It’s not just the words, but the sounds of words that have meaning for us. This is true for children and adults, who can associate the strictly auditory parts of language— vowels produced in the front or the back of the mouth, high or low pitch—with blunt or pointy things, large or small things, fast-moving or long-staying things.
Do the same principles apply for young infants, and not just to things, but also to abstractions? A new study by Marcela Peña, Jacques Mehler, and Marina Nespor, working together at the International School for Advanced Studies, in Trieste, Italy and Catholic University of Chile, says yes. For the first time ever, the researchers have demonstrated that these physical properties of speech are associated, very early in life, with abstract concepts—in this case, larger and smaller. The findings will be published in an upcoming issue of Psychological Science, a journal of the Association for Psychological Science.
The researchers worked with 28 four-month-old babies from Spanish-speaking homes. The babies sat on their parents’ laps (the parents were visually masked) in a soundproof room, into which were piped nonsense syllables composed of consonants followed by the vowels I or O, or E or A. The babies were simultaneously shown larger and smaller versions of circles, ovals, squares, or triangles, in different colors. Using an eye tracker, experimenters recorded which object the infants looked at first and how long they gazed at each object.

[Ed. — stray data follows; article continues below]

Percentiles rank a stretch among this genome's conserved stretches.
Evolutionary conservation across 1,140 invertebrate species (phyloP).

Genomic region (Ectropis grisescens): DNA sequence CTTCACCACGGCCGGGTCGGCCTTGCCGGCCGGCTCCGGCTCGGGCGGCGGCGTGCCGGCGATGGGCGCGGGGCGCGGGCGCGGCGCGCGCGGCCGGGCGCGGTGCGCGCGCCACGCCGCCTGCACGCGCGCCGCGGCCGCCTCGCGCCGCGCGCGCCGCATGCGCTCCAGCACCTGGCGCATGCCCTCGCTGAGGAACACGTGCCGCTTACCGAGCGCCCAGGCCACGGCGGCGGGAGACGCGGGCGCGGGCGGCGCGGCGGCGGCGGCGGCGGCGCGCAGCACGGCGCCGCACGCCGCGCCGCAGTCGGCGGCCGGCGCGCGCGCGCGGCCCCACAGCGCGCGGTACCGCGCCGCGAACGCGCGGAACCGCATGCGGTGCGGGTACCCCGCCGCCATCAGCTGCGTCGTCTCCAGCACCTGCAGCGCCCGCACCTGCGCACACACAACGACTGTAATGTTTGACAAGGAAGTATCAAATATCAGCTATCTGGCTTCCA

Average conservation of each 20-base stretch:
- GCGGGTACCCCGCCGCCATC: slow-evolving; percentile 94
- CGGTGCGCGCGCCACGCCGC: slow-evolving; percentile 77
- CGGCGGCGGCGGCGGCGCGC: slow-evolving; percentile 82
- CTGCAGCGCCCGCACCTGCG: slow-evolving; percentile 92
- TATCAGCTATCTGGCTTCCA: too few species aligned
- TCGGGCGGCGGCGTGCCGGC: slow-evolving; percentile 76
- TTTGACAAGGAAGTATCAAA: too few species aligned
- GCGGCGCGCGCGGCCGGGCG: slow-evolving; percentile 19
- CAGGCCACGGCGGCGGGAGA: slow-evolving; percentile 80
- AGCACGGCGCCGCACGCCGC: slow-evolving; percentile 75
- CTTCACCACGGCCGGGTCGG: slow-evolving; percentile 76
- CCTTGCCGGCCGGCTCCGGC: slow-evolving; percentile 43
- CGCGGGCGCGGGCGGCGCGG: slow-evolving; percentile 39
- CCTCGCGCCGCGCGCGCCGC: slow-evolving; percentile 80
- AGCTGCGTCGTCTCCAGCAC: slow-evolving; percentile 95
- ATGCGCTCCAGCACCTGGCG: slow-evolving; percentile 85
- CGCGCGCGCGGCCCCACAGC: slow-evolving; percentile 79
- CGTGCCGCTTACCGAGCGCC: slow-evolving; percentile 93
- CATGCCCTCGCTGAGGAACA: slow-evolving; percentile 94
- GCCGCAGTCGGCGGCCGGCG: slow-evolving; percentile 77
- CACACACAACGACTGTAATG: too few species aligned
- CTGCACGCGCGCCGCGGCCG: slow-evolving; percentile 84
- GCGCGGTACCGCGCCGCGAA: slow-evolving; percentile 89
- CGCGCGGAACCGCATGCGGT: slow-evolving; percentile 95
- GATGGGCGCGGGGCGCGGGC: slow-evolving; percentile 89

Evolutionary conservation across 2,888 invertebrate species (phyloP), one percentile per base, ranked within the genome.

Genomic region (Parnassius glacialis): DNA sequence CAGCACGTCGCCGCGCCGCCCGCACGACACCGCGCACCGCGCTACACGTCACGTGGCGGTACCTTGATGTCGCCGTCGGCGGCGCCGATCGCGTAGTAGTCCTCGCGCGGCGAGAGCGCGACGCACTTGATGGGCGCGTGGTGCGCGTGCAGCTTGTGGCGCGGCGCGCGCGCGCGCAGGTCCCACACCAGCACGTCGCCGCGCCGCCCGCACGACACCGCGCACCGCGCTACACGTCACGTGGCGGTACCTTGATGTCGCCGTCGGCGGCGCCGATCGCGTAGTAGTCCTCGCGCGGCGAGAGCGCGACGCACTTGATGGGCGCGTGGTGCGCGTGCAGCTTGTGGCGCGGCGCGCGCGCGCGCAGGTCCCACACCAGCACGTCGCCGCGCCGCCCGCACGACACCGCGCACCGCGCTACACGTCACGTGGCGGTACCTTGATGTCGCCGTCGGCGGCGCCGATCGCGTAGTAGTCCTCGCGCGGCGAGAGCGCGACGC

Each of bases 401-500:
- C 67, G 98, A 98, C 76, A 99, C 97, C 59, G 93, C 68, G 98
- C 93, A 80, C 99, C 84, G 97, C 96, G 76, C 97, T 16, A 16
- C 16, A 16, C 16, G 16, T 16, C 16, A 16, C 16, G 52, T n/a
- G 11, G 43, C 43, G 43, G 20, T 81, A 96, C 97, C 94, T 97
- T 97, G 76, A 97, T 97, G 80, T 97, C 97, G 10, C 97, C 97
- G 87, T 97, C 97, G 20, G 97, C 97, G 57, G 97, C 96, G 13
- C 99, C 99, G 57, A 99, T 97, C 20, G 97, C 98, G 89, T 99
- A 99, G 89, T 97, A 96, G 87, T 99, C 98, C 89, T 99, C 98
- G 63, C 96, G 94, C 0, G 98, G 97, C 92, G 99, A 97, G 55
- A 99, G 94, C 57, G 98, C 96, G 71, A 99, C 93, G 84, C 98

In previous research, adults reared in many different languages have shown an association of I and E sounds with small objects and O and A with large ones. In this study, the babies were shown objects that were larger or smaller in comparison to one another.
From the very start and almost 100 percent of the time, the babies directed their gaze first and looked longer at the smaller objects when they heard syllables using I or E, and at the larger ones with O or A.
“We don’t know if this is something we are born with or something we have to learn —but it is a very early capacity,” says Peña. She stresses that “the baby is not learning the word—bigger, smaller, ball, triangle—itself.” Rather, she or he is “exploiting the physical properties of a sound to help categorize another [abstract] property of the environment.”
Why is this important? “Early cognitive development is highly unknown. We want to understand how the infant very early in life can have a notion of the conceptual.” The findings “suggest that a part of [language learning] is based on the physical property of the stimulus itself, not just on a symbolic mind.”
The study gives researchers new methodologies to investigate the process of language and conceptual development —and to look at some of the persistent questions in cognitive psychology and linguistics: “What is the nature of language? Is everything symbolic or arbitrary?” Peña asks. “Or are there particular physical aspects of learning that we exploit” to begin to make sense of a large, complex, and—for a tiny infant—brand-new world.